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[80] and destroyed here Station No. 13 of the Augusta and Macon Railroad. November twenty-seventh, marched to Davisboro, Station No. 12. November twenty-eighth, marched and tore up railroad for ten miles, and camped at Station No. 11. November twenty-ninth, marched and tore up two miles of railroad. Marched from December first to eighth inclusive. On December ninth, marched two miles, and had to reconnoitre the surrounding country and flank a small body of the enemy hovering round our front; arrived in camp at six o'clock P. M. On the tenth, we struck the Savannah and Charleston Railroad, destroyed and burned it up, near the bridge over the Savannah River, and encamped four and a half miles from Savannah. December eleventh, took position, but were withdrawn again at ten o'clock that night, to protect the trains from the rear. Remained here from December twelfth to twenty-second inclusive. December twenty-third, we left this camp and moved into Savannah, where we arrived at one o'clock P. M., and are now encamped on the west side of Savannah.

Here I must remark yet, that during the last campaign our foraging parties have supplied the regiment with a plentiness of sweet potatoes, poultry, fresh and salt pork, beef, forage, and other eatables for men and animals. We obtained about ten horses and sixteen mules, with which we completed our regimental team, and turned over the rest to the Provost-Marshal of the brigade. At the same time we picked up eleven negroes, which supplied the places of officer-servants and company cooks, on the latter end of the campaign; so my command has never lived any better since in service, as while this tramp was made. Cotton and cotton-presses were also destroyed whenever found, and an order from a superior officer was given.

Officers and enlisted men behaved themselves, and were as obedient to orders as usual.

F. H. Rolshausen, Major commanding Eighty-second Illinois Volunteers.


Captain John Garrett's Report.

headquarters sixty-First Ohio volunteer infantry, near Savannah, Georgia, December 26, 1864.
Captain A. E. Lee, Acting Assistant Adjutant-General, Third Brigade, First Division, Twentieth Army Corps:
Captain: I have the honor to submit the following report of the operations of the Sixty-first Ohio volunteers from the occupation of Atlanta to the capture of Savannah by the National forces.

Entered Atlanta September fourth, and occupied the intrenchments of the enemy. On October sixth, was assigned to a position on Peach Tree Creek road. During our stay at this place accompanied two foraging expeditions: the first, under command of Colonel Robinson, to Flat Rock, Georgia; and the second, under command of Brigadier-General Geary, to Stone Mountain; the object being to procure subsistence for the men and animals of the corps. Started on the recent campaign November fifteenth, following the line of the Augusta Railroad as far as Madison, where we turned southward and struck the Milledgeville Railroad at Eatonton, and entered Milledgeville November twenty-second. Resumed the march November twenty-fourth, and on the twenty-sixth struck the Georgia Central Railroad and destroyed a portion of the track near Station No. 13. November twenty-seventh, moved eastward along the line of the Georgia Central Railroad, and on the twenty-eighth assisted in destroying the track and bridges between Davisboro and Spiers Station. Resumed the march on the twenty-ninth, and on the thirtieth crossed the Ogeechee River. No incident of importance transpired till December ninth, when I was ordered to assist Colonel West, Thirty-first Wisconsin volunteers, to capture two small forts of the enemy, erected to command the road at a point where it passed through a dense swamp fourteen miles from Savannah. We penetrated the swamp to the left of the road, and when within a hundred yards of the enemy, they opened upon us with musketry. A charge was ordered, and we pushed forward over a formidable abattis, and entered one of the forts; and at the same moment the colors of the Thirty-first Wisconsin were planted upon the other. The enemy escaped with his artillery. I had one man severely wounded in the engagement. December tenth, advanced and took position before Savannah. December eleventh, moved to the rear and took position near the railroad, seven miles from Savannah, for the protection of the wagon-trains, where we remained until the capture of the city.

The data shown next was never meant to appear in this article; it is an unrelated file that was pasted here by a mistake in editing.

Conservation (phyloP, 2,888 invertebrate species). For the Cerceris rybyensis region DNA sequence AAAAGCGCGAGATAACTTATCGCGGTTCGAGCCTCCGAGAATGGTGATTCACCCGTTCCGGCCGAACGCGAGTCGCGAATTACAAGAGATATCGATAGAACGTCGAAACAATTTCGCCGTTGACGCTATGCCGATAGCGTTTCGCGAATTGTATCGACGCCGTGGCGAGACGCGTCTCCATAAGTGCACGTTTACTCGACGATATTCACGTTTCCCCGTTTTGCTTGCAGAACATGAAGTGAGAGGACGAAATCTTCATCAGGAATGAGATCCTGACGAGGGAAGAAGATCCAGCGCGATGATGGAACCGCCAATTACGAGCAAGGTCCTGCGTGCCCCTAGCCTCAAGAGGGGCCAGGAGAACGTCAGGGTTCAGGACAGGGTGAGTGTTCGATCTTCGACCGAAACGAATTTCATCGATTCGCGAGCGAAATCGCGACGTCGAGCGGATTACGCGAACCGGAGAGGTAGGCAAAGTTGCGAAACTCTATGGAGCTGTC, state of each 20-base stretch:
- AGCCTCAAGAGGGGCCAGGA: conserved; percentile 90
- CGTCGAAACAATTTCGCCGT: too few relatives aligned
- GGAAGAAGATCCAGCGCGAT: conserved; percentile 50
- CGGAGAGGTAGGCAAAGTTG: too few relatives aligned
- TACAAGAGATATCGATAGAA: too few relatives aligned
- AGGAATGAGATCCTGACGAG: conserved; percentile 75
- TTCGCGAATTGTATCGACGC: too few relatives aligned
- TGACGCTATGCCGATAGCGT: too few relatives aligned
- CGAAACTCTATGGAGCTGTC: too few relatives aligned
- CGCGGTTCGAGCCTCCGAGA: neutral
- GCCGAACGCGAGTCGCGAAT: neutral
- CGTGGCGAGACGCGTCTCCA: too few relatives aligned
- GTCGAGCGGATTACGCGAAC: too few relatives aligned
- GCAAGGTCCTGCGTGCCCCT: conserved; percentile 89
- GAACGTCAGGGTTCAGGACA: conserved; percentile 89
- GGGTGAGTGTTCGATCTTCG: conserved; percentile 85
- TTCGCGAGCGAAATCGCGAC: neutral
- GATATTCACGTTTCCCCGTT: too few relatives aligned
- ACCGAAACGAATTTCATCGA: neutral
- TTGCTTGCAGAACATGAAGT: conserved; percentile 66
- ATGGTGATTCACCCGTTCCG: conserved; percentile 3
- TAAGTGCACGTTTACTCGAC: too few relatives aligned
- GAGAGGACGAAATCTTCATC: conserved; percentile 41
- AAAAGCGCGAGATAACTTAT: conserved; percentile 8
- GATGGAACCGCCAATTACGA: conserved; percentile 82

During the campaign my command captured ten horses and thirty mules, and drew forage from the country equal to twenty days subsistence. A large quantity of cotton was destroyed, but as much of it was not in bales, it is impossible to state the exact amount.

Respectfully your obedient servant,

John Garrett, Captain commanding Sixty-first Ohio Vet. Vol. Infantry.


Brigadier-General Geary's Report.

headquarters Second division, Twentieth corps, January 6, 1865.
Lieutenant-Colonel H. W. Perkins, Assistant Adjutant-General, Twentieth Army Corps:
Colonel: I have the honor to submit the following report of the operations of this division from the date of the occupation of Atlanta, September second, until that of the occupation of Savannah, December twenty-first, 1864.

From the second of September until the fifteenth of November, this command remained encamped in Atlanta, performing guard and fatigue-duty, and making occasional reconnoissances. The work performed and movements made during that time are here detailed in diary form.

Two regiments, the One Hundred and Eleventh Pennsylvania veteran volunteers, and the Sixty-sixth Ohio veteran volunteers were assigned to special duty in Atlanta — the former as provost-guard,


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